The AP 1532 series is an ultra low-profile outdoor access point. This AP has two models, an internal antenna model and an external antenna model.

If you look closely, you will find that these access points are not the same AP with the exception of external and interal antennas.  The 2.4 GHz radios are different on the two access points.  The 1532i has a 3x3:3, and the other is a 2x2:2.  The 1532i  requires UPoE, while the other requires the lower wattage 802.3at power.  That makes sense - if there are more transmitters in the access point with internal antennas, it would require more power.  This might translate into needing different PoE switches (PoE+, UPoE) depending on which models you are deploying around your facility.

If you don't know what that means, no worries.  This graphic will better show you a 2x2:3 has two transmitters, and a 3x3:3 has three transmitters.

 

The number of transmitters relates to the number of available data rates.  More transmitters = more bandwidth.  For simplicity, we are going to say that 1x1 - 65Mbit/s, 2x2 = 130 Mbit/s, and 3x3 = 195 Mbit/s.

Our research so far states that the 1532i needs UPoE, and the 1532e needs PoE+, and the internal access point is capable of 195 Mbit/s, and the 1532e is capable of 130 Mbit/s.

Another document we found states that both access points can  be powered up using PoE+ switches, but the 1532i will power off one of the 2.4 GHz transmitters.  That might not make sense to someone not familiar with 802.11n.

 

http://www.cisco.com/c/en/us/products/collateral/wireless/aironet-1530-series/guide-c07-729725.pdf

Another way to say that would be, "when the Cisco 1532i is powered using PoE+, the access point will automatically turn off one of the 2.4GHz transmitters and the AP will be reduced to a 2x3:2 (130 Mbits/s) from a 3x3:3 (195 Mbit/s) capable access point, and the 5GHz radio is not affected).

One thing to note is the 1532e series access point is capable of 2x2:2 on the 2.4GHz radio.  Powering the 1532i with a PoE+ switch effectively makes both of the access points capable of the same data rates - though the 1532i still has three receivers and the 1532e has two.

After digging and deciphering the information ourselves, we stumble across another document that states the above facts more eloquently.

http://www.cisco.com/c/en/us/td/docs/wireless/access_point/1530/installation/guide/1530hig/1530_ch2.html#24750

If the 1532I is powered by a PoE+ (802.3at power) switch port or the AIR-PWRINJ-30= power injector, then the access point will automatically disable one of the 2.4 GHz transmitters and the radio will operate in 2x3 MIMO mode.

 

Now we have it figured out.  If the AP will meet our requirements as a 2x2:3 access point, then it is okay to use it on PoE+ switches.  It might be a good idea to know for sure, so we'll open up our protocol analyzer and double check.  We see the appropriate number of MCS rates per the  quantity of spatial streams per the document we found.

 

 

These "baseline" protocol captures might also come in handy in the future.  After an operating system upgrade, your roaming or some other functionality might seem to change behaviour, and it might come in handy to have a baseline capture of when your system was working well.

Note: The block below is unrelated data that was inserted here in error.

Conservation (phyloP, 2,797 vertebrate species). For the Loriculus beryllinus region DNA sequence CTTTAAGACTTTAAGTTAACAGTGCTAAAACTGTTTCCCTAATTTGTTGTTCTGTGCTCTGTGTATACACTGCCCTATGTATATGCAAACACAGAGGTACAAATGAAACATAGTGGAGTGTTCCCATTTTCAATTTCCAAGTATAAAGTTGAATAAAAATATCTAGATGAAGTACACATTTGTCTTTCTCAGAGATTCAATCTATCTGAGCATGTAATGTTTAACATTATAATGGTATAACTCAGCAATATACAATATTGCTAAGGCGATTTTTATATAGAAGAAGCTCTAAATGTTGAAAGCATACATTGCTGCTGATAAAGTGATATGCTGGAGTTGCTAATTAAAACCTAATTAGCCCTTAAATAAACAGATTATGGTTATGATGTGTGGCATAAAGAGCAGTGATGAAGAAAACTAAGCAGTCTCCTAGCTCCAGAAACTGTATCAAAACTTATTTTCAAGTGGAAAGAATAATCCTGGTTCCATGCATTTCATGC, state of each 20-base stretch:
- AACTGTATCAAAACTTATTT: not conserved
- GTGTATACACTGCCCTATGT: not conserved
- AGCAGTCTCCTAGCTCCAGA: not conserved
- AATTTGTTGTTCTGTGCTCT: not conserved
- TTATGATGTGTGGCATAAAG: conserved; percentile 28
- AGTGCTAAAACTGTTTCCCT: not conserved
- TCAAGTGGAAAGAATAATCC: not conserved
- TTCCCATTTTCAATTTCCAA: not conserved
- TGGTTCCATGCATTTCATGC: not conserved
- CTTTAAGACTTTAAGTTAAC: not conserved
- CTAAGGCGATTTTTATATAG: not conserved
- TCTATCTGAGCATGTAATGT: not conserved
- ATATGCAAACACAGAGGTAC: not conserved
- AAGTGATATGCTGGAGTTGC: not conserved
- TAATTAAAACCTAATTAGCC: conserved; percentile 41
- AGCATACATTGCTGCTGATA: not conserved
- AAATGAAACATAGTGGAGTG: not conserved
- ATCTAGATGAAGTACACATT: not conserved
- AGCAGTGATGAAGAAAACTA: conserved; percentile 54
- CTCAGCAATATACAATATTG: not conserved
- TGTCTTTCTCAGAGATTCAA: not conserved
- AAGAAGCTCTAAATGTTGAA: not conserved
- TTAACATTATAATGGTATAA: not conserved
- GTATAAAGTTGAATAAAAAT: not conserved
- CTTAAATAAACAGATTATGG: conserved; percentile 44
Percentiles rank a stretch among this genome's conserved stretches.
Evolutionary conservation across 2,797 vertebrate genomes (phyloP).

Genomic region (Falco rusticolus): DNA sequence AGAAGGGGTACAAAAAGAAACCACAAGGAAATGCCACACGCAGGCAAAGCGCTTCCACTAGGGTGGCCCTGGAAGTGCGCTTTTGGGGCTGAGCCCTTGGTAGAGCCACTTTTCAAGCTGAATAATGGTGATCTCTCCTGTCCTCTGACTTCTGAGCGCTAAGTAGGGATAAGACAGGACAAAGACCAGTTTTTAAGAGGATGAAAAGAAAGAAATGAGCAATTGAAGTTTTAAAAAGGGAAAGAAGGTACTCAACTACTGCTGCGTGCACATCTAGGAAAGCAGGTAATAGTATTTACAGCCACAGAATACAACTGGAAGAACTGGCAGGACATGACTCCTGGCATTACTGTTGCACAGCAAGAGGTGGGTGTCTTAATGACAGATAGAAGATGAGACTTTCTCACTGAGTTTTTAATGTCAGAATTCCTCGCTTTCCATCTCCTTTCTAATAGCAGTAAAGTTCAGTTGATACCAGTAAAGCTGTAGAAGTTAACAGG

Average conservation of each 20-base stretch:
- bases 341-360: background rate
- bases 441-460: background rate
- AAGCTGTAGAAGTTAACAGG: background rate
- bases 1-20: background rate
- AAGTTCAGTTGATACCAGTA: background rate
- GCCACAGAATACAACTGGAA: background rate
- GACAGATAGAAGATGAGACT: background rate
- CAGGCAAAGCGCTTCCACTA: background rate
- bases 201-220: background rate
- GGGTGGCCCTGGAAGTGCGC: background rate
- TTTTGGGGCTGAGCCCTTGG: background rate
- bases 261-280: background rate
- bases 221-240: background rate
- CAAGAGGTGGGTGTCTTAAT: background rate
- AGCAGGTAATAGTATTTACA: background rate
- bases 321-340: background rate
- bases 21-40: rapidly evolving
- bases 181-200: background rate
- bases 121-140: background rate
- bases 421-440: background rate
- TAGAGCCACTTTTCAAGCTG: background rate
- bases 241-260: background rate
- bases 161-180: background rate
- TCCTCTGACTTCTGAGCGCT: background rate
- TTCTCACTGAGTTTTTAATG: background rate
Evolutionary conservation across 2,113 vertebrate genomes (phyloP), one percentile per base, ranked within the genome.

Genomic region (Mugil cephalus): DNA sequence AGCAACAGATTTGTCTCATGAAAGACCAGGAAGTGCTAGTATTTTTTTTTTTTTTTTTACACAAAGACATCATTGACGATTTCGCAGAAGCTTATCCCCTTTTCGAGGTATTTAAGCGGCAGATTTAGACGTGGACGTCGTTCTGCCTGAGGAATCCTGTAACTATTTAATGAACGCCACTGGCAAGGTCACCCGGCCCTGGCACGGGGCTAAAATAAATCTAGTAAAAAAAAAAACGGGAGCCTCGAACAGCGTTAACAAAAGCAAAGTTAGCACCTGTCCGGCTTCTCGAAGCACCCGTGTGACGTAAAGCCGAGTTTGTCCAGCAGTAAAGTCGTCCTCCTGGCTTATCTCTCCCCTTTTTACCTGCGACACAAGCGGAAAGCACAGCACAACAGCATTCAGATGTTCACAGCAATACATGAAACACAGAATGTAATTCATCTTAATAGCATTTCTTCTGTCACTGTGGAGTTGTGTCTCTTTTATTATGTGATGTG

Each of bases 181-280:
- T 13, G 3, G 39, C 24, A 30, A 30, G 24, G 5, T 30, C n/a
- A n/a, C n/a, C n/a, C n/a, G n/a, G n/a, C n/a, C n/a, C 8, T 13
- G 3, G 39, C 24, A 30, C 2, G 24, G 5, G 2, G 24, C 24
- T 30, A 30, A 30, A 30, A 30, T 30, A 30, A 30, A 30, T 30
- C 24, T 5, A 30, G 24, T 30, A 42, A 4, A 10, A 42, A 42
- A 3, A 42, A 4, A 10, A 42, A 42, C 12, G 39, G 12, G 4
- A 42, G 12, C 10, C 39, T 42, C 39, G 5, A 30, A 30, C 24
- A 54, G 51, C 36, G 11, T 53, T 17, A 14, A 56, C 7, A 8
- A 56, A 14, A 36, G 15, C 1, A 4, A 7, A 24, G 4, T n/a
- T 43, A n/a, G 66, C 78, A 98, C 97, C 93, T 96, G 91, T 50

Saturday, April 1, 2017

FCC to reverse rules on Wi-Fi channel space

FCC to reverse rules on Wi-Fi channel space

 

 

How to use your Fluke spectrum analyzer with Ekahau ESS

How to use your Fluke AirMagnet Spectrum Adapter with Ekahau ESS!

 

We all know how expensive it is being a WLAN Engineer.  It costs upwards of 20k to get into this game, so we try to cut expenses whenever we can.  Here's a little known trick that will save you a few bucks.

 

As most of you know, Ekahau ESS will open up your AirMagnet Site Survey files.  But did you know you can also use your Fluke spectrum adapter with your Ekahau ESS?

 

You'll need to download the latest version of ESS, which is version 8.8.0, which was released today.

After you downloaded it, check to see the file looks like this:

 

Install the software - but with this little trick.  You have to hold down the "Airplane Mode" button during the installation of the software.  This tricks the software into bypassing some of the drivers for the AirMagnet adapter, which you will NOT need to install.  In fact, uninstall the drivers on the machine if they are there.

After the installation, plug in the Proxim adapter and Fluke adapter as usual.  Your setup should look just like this: (note, you can only use one Proxim adapter with the Fluke adapter)

 

 

Next, configure the Fluke adapter just like you would the Metageek WiSpy DBx adapter.  In fact, you cannot tell the difference in ESS.  The Fluke adapter only works for 5GHz, though.  That should not matter, since 2.4 GHz is dead! 

 

 

Now  you can begin using your spectrum analyzer!

 

 

This little trick works the same way if you have the older PCMCIA card as well and a laptop with the slot.  Most of us don't have those machines anymore, but if you did, it would be the same installation.

 

I hope this little trick helps you save a few bucks this April Fool’s Day.

Enjoy.